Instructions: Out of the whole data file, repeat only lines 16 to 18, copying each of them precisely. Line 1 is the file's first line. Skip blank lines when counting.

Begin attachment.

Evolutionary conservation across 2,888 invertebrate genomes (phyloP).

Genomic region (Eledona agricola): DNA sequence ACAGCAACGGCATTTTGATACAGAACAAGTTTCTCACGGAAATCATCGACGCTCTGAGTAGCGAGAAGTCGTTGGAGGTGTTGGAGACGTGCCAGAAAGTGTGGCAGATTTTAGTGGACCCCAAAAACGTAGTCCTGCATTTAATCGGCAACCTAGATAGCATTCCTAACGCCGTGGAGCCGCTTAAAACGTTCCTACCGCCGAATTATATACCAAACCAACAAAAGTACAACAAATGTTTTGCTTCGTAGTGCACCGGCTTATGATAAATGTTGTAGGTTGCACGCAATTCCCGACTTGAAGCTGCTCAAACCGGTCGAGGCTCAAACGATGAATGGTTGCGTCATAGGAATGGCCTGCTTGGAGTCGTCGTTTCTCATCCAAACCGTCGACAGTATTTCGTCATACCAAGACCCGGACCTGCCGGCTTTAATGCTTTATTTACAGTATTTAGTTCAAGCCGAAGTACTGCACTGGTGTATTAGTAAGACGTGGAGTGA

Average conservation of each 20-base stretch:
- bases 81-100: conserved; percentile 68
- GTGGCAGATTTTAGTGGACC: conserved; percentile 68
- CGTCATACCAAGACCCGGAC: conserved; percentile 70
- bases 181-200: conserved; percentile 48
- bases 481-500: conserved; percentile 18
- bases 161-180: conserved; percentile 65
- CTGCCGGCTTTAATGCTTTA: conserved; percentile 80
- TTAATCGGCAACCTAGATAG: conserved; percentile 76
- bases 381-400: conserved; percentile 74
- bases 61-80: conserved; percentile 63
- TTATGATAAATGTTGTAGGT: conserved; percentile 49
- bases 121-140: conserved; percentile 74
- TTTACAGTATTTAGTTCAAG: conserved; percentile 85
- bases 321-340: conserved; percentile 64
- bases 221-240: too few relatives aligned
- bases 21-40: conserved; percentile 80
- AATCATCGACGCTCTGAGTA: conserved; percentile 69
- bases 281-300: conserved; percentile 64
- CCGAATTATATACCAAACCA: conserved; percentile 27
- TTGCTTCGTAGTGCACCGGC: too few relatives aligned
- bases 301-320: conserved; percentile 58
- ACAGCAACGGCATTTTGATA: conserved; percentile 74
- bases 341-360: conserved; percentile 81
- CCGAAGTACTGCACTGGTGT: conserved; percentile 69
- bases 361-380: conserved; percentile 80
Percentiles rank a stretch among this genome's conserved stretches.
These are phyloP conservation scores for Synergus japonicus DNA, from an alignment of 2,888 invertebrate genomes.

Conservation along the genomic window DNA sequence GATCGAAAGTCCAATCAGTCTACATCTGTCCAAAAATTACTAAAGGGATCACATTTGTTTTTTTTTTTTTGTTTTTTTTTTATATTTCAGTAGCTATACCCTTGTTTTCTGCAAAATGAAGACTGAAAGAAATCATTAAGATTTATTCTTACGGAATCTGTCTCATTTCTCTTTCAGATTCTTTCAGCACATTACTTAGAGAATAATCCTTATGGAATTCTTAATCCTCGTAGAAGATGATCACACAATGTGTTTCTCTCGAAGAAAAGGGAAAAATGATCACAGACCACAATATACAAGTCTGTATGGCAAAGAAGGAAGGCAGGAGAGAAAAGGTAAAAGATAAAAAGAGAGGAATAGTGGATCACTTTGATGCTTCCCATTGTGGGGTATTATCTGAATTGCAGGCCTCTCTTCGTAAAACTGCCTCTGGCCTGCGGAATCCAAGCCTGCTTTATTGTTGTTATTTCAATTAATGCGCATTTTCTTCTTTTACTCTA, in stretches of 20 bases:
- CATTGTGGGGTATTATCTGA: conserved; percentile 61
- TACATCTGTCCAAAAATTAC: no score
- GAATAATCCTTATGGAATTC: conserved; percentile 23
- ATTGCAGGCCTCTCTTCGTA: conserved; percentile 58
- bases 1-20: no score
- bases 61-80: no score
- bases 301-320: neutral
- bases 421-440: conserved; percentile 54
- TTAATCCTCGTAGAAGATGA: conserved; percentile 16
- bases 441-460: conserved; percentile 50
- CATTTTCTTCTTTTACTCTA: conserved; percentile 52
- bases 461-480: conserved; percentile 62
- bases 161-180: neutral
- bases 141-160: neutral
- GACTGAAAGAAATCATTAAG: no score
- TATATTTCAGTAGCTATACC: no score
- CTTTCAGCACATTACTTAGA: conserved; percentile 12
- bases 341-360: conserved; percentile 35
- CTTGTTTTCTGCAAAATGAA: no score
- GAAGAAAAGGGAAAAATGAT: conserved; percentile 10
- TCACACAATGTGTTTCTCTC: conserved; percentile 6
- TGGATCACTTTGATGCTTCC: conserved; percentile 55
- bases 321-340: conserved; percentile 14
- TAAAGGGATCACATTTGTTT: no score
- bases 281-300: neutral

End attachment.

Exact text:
- TTTACAGTATTTAGTTCAAG: conserved; percentile 85
- bases 321-340: conserved; percentile 64
- bases 221-240: too few relatives aligned